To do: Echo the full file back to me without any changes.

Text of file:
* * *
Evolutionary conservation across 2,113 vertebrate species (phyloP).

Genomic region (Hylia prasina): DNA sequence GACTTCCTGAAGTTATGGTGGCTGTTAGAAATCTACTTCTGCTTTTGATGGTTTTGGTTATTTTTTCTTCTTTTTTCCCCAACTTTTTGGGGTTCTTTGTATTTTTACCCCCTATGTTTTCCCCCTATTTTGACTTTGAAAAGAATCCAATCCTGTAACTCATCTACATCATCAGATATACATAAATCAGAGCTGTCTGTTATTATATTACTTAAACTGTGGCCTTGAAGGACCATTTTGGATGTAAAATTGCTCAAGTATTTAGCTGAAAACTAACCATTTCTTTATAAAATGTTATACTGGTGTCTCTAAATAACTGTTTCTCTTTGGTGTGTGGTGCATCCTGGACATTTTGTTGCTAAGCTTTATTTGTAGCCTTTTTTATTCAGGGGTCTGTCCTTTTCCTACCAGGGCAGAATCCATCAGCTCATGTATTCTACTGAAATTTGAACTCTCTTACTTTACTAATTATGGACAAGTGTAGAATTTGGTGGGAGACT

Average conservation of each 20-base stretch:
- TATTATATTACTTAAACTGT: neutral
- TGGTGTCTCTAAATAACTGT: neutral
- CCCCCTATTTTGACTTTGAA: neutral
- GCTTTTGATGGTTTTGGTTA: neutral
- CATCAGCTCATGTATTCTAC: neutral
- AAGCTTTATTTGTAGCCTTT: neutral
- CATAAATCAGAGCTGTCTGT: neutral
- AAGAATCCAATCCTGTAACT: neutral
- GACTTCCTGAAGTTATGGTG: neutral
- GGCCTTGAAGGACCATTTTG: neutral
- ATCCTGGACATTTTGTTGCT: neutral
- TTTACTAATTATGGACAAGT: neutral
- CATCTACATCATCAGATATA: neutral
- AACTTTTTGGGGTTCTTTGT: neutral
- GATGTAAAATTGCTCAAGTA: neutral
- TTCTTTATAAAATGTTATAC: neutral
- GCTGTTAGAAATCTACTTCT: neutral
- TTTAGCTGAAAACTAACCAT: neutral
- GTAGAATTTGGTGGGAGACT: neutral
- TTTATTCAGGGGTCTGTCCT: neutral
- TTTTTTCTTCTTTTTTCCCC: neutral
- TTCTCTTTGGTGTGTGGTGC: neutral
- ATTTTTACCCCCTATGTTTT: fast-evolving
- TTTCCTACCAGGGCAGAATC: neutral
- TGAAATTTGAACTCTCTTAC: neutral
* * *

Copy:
Evolutionary conservation across 2,113 vertebrate species (phyloP).

Genomic region (Hylia prasina): DNA sequence GACTTCCTGAAGTTATGGTGGCTGTTAGAAATCTACTTCTGCTTTTGATGGTTTTGGTTATTTTTTCTTCTTTTTTCCCCAACTTTTTGGGGTTCTTTGTATTTTTACCCCCTATGTTTTCCCCCTATTTTGACTTTGAAAAGAATCCAATCCTGTAACTCATCTACATCATCAGATATACATAAATCAGAGCTGTCTGTTATTATATTACTTAAACTGTGGCCTTGAAGGACCATTTTGGATGTAAAATTGCTCAAGTATTTAGCTGAAAACTAACCATTTCTTTATAAAATGTTATACTGGTGTCTCTAAATAACTGTTTCTCTTTGGTGTGTGGTGCATCCTGGACATTTTGTTGCTAAGCTTTATTTGTAGCCTTTTTTATTCAGGGGTCTGTCCTTTTCCTACCAGGGCAGAATCCATCAGCTCATGTATTCTACTGAAATTTGAACTCTCTTACTTTACTAATTATGGACAAGTGTAGAATTTGGTGGGAGACT

Average conservation of each 20-base stretch:
- TATTATATTACTTAAACTGT: neutral
- TGGTGTCTCTAAATAACTGT: neutral
- CCCCCTATTTTGACTTTGAA: neutral
- GCTTTTGATGGTTTTGGTTA: neutral
- CATCAGCTCATGTATTCTAC: neutral
- AAGCTTTATTTGTAGCCTTT: neutral
- CATAAATCAGAGCTGTCTGT: neutral
- AAGAATCCAATCCTGTAACT: neutral
- GACTTCCTGAAGTTATGGTG: neutral
- GGCCTTGAAGGACCATTTTG: neutral
- ATCCTGGACATTTTGTTGCT: neutral
- TTTACTAATTATGGACAAGT: neutral
- CATCTACATCATCAGATATA: neutral
- AACTTTTTGGGGTTCTTTGT: neutral
- GATGTAAAATTGCTCAAGTA: neutral
- TTCTTTATAAAATGTTATAC: neutral
- GCTGTTAGAAATCTACTTCT: neutral
- TTTAGCTGAAAACTAACCAT: neutral
- GTAGAATTTGGTGGGAGACT: neutral
- TTTATTCAGGGGTCTGTCCT: neutral
- TTTTTTCTTCTTTTTTCCCC: neutral
- TTCTCTTTGGTGTGTGGTGC: neutral
- ATTTTTACCCCCTATGTTTT: fast-evolving
- TTTCCTACCAGGGCAGAATC: neutral
- TGAAATTTGAACTCTCTTAC: neutral